Don’t make the mistake of thinking that exercise and diet alone are sufficient for weight loss or maintenance, as important as those things are. Sleep is also a critical component for achieving your ideal weight.

6. Strengthened Relationships

When you don’t sleep, your relationships will suffer. Obviously, you’ll be more irritable and you may feel short-tempered. But it goes beyond that. As one study observed, a lack of sleep reduces your ability to process human facial emotions, particularly happiness and anger.

This inability to read social cues can make it harder for you to respond appropriately if someone is feeling angry or happy. When you fail to respond appropriately to someone’s feelings, they may become offended, causing a rift in your relationship.

7. Strengthened Immune System

Strengthened Immune System

Image Source: Terry Cralle

If your immune system is your body’s shield, sleep is one of the generators that powers it. When you get less sleep, your immune system is compromised, making you more likely to become sick.

One study noted that even a small amount of sleep deprivation reduces the body’s natural immune response. In another study, participants were given nasal drops containing the cold virus. Participants who got less than seven hours of sleep per night were nearly three times more likely to become sick than those who got eight or more hours of sleep per night.

The implications are clear. More quality sleep reduces the chances of you becoming ill.

8. Reduced Risk Of Heart Disease and Strokes

When you think about heart disease and strokes, you probably think about things like your diet and exercise. And while those things are certainly important, sleep is also a significant factor.

A meta-study that looked at 15 different studies concluded that a lack of sleep increases the chances of both strokes and heart disease. If your family has a history of heart disease or strokes, you should evaluate how much sleep you’re getting per night and then adjust accordingly.

9. Reduced Risk Of Type 2 Diabetes

There are a number of factors that contribute to developing type 2 diabetes, including sleep loss. In one study, otherwise healthy young men were restricted to four hours of sleep per night. Blood samples showed increases in both insulin levels and insulin-to-glucose ratios, both of which are risk factors for type 2 diabetes.

Another study on sleep-debt said the following:

Sleep debt has a harmful impact on carbohydrate metabolism and endocrine function. The effects are similar to those seen in normal ageing and, therefore, sleep debt may increase the severity of age-related chronic disorders.

If you want to stay free of diabetes, consistent sleep can help you do just that.

10. Better Athletic Performance

Mega-star athletes Lebron James and Roger Federer sleep about 12 hours every night. Tennis stars Venus Williams and Maria Sharapova strive for at least 10 hours per night.

Why do these athletes sleep so much? Because they know that sleep is when the body does a lot of healing and recovery. They understand that in order to maintain peak athletic performance they need significant amounts of sleep.

The National Sleep Foundation suggests that athletes can benefit from getting 10 hours of sleep per night, mentioning the following benefits:

  • Increased speed
  • Improved accuracy
  • Better coordination
  • More effective workouts
  • Quicker reflexes

If you’re an athlete who wants to perform better, focus on improving the quantity and quality of your sleep.

What Are Signs Of Poor Sleep Hygiene?

What Are Signs Of Poor Sleep Hygiene

Image Source: Terry Cralle

The ability to sleep is closely tied to sleep hygiene. Sleep hygiene is the set of practices you do on a regular basis that promote or hinder healthy sleep. Good dental hygiene leads to healthy teeth, good body hygiene promotes a healthy body, and good sleep hygiene leads to better sleep.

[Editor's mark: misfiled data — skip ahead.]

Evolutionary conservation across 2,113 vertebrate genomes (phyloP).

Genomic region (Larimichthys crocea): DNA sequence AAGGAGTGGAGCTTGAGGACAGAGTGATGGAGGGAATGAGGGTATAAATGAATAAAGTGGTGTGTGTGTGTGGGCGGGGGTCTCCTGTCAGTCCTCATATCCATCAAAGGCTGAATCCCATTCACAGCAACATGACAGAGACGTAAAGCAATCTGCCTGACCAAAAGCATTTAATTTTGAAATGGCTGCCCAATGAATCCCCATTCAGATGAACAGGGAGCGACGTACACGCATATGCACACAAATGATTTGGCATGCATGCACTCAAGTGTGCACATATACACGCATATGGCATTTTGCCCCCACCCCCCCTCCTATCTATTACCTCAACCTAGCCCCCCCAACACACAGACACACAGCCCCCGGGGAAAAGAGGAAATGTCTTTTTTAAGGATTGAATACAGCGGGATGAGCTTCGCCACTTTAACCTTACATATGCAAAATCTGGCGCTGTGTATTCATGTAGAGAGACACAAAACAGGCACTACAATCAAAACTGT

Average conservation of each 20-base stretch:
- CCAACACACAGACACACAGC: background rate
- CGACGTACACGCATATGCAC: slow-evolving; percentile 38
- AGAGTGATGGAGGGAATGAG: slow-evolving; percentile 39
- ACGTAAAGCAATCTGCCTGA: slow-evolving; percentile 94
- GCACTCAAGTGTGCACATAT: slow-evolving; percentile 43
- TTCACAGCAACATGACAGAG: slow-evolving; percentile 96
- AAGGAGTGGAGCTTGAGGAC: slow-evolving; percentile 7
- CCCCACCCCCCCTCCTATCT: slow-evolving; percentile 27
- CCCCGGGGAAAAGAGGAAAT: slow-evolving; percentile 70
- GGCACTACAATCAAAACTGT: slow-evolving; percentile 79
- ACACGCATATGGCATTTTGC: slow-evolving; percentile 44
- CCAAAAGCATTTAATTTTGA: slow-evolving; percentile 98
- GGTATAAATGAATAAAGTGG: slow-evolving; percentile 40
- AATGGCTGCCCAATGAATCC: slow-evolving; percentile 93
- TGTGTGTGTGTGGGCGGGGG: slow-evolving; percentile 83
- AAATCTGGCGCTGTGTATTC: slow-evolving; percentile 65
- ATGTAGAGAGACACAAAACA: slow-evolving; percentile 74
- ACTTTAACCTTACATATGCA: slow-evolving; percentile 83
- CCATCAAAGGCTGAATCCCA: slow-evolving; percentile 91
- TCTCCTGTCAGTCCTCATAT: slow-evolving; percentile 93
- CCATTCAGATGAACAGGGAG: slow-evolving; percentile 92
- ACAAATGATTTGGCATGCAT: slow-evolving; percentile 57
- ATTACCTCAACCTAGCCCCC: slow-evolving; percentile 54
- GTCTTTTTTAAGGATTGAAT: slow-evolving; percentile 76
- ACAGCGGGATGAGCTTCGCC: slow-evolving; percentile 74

The better your sleep hygiene, the better your sleep will be on a consistent basis.

So what are some signs of poor sleep hygiene?

  • An inconsistent sleep schedule
  • Not having a consistent nightly routine
  • Not giving yourself sufficient time to wind down
  • Using electronics (tablets, phones, etc.) before bed
  • Consuming stimulants, like caffeine, late in the day
  • A lack of physical activity

All of these things can contribute to insomnia. If you want to get quality sleep, you need to develop healthy sleep habits. Create a consistent sleep schedule for yourself that includes a nightly routine and time to unwind. Instead of watching Netflix until midnight, put away all electronics an hour before bed and do a calming activity, such as reading.

Try to do some physical activity during the day, even if it’s just a short walk. Developing healthy sleep hygiene practices will go a long way to helping you fall asleep and stay asleep.

How To Talk About Sleep With Your Doctor

Given that sleep is incredibly important for your overall health, you should talk to your doctor if you’re having trouble sleeping. There are several things you can do before your appointment to prepare you and make the appointment more effective.

First, keep a sleep diary for a week or two before your appointment. In the diary, make note of:

  • How you slept each night
  • What you did in the hours leading up to bed
  • Anything that could have disrupted your sleep (anxiety, restless legs, etc.)

Also, before your appointment make a list of all the different things you’ve done to try to sleep, including both behaviors (meditating, stretching, etc.) and supplements, such as melatonin. Additionally, make note of any medications you’re taking so that your doctor can determine whether any of them may be causing insomnia.

Your doctor may be able to diagnose and treat your sleep disorder, or they may recommend that you see a sleep specialist. A sleep specialist can ask more detailed questions about your sleep problems and may even do an overnight sleep study to monitor you in real time.

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Sleep For Your Life

Sleep is never a waste of time. If anything, sleeping is one of the best things you can do with your time. It makes you more productive, healthier, and happier. It improves your relationships and prolongs your life. Sleep is not something to be avoided, but to be embraced.

In his book Dirt Farmer Wisdom, JoJo Jensen humorously said, “Without enough sleep, we all become tall two-year-olds.”

That’s actually not that far from the truth. A lack of sleep reduces us in just about every way imaginable.

So go ahead and sleep long and hard. Your life depends on it.